Diazepam (Valium)

Other name: Valium

Diazepam is sometimes used in the treatment of spasticity and spasms if other medications haven’t worked. It’s also a treatment for severe anxiety.

Diazepam is also known as Valium – this particular brand is no longer available in the UK.

How do I take diazepam?

Diazepam is taken by mouth (orally) as tablets or a liquid solution.

Treatment usually starts with a small dose that can be increased in steps until it is most effective with minimal side effects.

Diazepam can be used on its own or in combination with other drugs. It can be taken prior to sleep if spasms are particularly troublesome at night.

It’s possible to become dependent on this medication, therefore diazepam should not be used for more than four weeks. Stopping treatment suddenly may cause withdrawal symptoms. You should talk to your doctor before stopping treatment, and plan a gradual reduction of the dose.

What side effects could I get with diazepam?

Side effects include:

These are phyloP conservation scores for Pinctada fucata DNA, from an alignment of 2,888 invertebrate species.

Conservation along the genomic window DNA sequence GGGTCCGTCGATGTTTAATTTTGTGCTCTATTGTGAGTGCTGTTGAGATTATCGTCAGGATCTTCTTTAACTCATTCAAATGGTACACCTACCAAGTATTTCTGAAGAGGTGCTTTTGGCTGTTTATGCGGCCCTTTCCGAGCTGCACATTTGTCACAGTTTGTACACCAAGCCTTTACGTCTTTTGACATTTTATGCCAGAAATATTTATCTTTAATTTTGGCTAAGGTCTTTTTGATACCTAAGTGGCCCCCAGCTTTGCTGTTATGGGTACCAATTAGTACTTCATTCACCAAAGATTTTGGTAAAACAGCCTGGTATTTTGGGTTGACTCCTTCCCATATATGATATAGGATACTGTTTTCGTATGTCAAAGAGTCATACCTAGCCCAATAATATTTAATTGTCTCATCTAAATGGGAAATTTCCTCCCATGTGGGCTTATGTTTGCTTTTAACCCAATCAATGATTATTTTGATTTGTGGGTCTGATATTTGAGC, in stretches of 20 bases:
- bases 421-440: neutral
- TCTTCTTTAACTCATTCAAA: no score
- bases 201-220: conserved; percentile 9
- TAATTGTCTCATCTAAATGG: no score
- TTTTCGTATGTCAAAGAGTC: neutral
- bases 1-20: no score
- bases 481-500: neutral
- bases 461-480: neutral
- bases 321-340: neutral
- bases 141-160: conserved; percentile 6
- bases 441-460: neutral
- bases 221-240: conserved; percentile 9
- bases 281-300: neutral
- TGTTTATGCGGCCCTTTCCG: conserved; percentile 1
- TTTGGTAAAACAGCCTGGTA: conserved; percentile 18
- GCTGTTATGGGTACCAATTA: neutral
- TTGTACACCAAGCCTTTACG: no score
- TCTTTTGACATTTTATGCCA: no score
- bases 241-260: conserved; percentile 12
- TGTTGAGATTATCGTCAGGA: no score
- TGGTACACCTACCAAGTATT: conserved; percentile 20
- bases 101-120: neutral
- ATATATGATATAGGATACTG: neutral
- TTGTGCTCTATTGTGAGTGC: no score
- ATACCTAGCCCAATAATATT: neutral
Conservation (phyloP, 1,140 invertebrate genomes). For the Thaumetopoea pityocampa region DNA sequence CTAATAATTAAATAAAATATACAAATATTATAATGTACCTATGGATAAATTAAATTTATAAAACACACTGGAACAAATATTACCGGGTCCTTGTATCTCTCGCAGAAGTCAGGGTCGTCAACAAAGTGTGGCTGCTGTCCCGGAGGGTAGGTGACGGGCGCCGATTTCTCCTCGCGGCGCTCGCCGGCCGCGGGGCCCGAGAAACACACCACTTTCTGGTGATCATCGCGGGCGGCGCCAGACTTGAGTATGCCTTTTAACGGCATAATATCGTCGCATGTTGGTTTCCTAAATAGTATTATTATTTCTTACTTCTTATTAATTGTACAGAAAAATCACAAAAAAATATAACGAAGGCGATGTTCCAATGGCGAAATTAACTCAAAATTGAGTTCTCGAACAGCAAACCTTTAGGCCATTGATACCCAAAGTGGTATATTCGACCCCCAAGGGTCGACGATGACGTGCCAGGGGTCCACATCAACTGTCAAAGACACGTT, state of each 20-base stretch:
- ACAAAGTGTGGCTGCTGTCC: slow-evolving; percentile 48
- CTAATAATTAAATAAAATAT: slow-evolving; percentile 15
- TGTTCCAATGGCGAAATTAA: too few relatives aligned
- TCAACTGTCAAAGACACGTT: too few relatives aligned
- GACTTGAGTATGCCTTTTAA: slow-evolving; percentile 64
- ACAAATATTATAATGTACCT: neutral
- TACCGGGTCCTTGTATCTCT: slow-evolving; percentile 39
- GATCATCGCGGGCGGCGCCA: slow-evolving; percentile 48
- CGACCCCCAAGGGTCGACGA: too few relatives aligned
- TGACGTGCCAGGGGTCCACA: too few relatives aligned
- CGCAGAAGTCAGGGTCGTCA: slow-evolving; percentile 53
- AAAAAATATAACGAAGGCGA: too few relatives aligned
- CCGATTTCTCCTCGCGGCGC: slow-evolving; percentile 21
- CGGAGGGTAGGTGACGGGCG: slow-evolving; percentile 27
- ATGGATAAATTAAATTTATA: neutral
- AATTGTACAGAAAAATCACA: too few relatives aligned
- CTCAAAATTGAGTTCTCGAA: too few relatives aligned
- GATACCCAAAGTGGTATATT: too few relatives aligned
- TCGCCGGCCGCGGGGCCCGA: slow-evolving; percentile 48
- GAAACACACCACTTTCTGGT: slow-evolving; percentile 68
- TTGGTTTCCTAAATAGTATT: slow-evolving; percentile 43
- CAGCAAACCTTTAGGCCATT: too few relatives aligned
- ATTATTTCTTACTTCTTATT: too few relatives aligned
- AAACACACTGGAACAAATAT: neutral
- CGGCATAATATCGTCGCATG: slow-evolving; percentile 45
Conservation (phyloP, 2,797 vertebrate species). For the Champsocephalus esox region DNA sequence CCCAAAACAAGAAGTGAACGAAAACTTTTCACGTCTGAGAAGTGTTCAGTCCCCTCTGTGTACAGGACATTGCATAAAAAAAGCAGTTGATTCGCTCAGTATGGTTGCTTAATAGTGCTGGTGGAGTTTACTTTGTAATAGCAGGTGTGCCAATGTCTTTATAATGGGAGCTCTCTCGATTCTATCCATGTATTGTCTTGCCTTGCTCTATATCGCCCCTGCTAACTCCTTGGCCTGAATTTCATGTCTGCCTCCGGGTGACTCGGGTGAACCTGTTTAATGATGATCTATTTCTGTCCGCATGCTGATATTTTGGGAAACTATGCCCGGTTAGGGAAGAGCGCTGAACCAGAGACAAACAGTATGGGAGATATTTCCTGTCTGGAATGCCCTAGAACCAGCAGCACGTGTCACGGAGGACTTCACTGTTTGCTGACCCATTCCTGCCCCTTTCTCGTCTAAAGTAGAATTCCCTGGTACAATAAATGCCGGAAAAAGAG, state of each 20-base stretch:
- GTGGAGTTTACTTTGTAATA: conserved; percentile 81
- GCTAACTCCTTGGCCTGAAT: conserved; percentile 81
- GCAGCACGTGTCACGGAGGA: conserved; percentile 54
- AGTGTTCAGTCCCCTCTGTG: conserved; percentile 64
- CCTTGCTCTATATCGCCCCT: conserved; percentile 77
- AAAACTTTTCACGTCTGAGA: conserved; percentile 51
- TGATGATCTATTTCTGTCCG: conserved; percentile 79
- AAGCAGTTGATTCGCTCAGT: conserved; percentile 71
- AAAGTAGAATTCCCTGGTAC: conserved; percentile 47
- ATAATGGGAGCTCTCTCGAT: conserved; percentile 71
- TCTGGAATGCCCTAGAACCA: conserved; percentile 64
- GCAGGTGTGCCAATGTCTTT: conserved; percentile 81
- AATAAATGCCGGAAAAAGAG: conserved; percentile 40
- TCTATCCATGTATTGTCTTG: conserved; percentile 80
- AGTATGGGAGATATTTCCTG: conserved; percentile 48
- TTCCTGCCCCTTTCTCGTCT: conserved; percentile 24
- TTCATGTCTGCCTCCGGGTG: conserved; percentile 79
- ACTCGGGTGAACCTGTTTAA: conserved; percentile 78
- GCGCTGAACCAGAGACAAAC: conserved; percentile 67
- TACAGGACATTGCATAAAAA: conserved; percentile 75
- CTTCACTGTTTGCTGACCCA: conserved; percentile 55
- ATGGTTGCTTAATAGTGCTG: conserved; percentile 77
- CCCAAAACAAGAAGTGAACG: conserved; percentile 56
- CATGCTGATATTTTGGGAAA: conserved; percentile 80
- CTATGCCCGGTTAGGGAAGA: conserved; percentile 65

• drowsiness
  • fatigue
  • unsteadiness
  • feeling less alert
  • lack of coordination.

Diazepam should not be taken with alcohol. It can also interact with antihistamines, sedatives, tranquillisers, and prescription drugs for pain and sleeping problems. If in doubt, talk to your doctor before taking clonazepam.

This medication may affect your ability to drive safely, particularly if it makes you feel sleepy or affects your coordination. Do not drive if clonazepam affects you in this way.

Diazepam is not suitable for people who are pregnant or breastfeeding.

How does diazepam work?

Diazepam belongs to a group of drugs called benzodiazepines. These slow down the transmission of messages between nerve cells, helping with muscle relaxation.

Diazepam research

Research has compared diazepam with some of the current standard treatments for spasticity – baclofen and tizanidine. It found that all the drugs had a similar effect on the reduction of spasticity.

Find out more

Groves L, et al.
Tizanidine treatment of spasticity: a meta-analysis of controlled, double-blind, comparative studies with baclofen and diazepam.
Advances in Therapy 1998;15(4):241-251.
Summary (link is external)
Otero-Romero S, et al.
Pharmacological management of spasticity in multiple sclerosis: Systematic review and consensus paper.
Multiple Sclerosis Journal 2016;22(11):1386 –1396.
Full article (link is external)
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